Preventive health care

Annual visits are included in your plan and are part of the care you get just for being a Priority Health member.

Annual checkups for kids

Keep kids healthy by scheduling regular well-child visits with their doctor. Well-child visits are a way for a child's doctor to see them before health issues start so they can stay healthy. At well-child visits, a doctor can:

  • Give a lead poisoning test and vaccines
  • Measure a child’s height, weight and body mass index (BMI)
  • Find health and learning problems early

How often should a child have a well-child visit? See the recommended schedule below:

  • Newborn to 15 months - Six visits
  • Ages 3-6 years - Once a year
  • Ages 7-10 years - Every two years
  • Ages 11-18 - Once a year

Viruses account for many cases of pharyngitis (strep throat). If your child is sick with a sore throat, talk with your doctor for testing and antibiotic treatment if your child is age 2-18.

Upper respiratory infections are generally viral, and your child won’t benefit from taking an antibiotic. You can help reduce your child’s resistance to antibiotics by talking with your doctor about the right treatment for your child.

Annual checkups for adults

Call your doctor and schedule your annual checkup. Your checkup is a good time to discuss any health problems or concerns so you can stay up-to-date on the care you need to be healthy. When you see your doctor, be sure to discuss all health conditions. Even if you've had a condition for years, it's important to talk to your doctor about any concerns you have or medicines and tests you may need.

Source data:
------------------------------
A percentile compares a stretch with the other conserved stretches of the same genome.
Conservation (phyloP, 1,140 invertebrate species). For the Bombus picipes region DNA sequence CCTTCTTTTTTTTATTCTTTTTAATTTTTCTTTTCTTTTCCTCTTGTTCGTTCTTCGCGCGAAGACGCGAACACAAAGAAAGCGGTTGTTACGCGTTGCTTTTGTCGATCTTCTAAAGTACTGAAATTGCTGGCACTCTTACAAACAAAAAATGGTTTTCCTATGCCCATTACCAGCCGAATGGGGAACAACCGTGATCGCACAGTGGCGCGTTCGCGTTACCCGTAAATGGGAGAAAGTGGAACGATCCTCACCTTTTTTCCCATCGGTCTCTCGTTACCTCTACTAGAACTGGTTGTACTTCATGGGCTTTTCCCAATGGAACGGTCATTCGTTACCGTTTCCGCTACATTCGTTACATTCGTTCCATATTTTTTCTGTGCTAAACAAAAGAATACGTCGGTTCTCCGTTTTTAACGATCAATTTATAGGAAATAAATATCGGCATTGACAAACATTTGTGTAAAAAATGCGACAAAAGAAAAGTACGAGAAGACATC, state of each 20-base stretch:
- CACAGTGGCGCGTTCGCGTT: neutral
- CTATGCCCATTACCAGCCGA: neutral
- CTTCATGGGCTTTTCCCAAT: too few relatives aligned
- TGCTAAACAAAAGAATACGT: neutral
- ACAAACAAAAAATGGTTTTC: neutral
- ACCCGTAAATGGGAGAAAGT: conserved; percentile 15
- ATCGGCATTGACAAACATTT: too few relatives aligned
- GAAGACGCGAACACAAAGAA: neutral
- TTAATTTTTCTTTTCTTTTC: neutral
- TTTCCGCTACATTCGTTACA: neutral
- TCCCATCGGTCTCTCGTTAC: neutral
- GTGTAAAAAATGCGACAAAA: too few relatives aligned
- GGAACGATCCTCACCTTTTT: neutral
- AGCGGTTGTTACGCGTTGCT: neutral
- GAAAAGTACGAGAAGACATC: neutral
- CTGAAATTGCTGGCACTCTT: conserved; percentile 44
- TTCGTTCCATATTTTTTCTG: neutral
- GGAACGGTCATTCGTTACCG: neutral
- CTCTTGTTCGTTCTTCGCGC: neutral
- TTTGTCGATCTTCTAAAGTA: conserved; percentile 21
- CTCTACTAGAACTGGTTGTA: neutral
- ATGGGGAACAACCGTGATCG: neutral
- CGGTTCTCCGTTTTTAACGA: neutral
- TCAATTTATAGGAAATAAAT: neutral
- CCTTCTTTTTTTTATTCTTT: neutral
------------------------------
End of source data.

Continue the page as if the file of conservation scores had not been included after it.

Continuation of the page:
If you're a Healthy Michigan Plan member, filling out a Health Risk Assessment form during your annual checkup will help you meet your healthy behavior requirement and keep your coverage—as well as possibly earn you a gift card or reduction in your monthly MI Health account payments.

Annual checkups for women

Women should ask about additional health topics at their doctor visit. When meeting with your doctor, be sure to ask about screens for cervical cancer (pap smear) and breast cancer.

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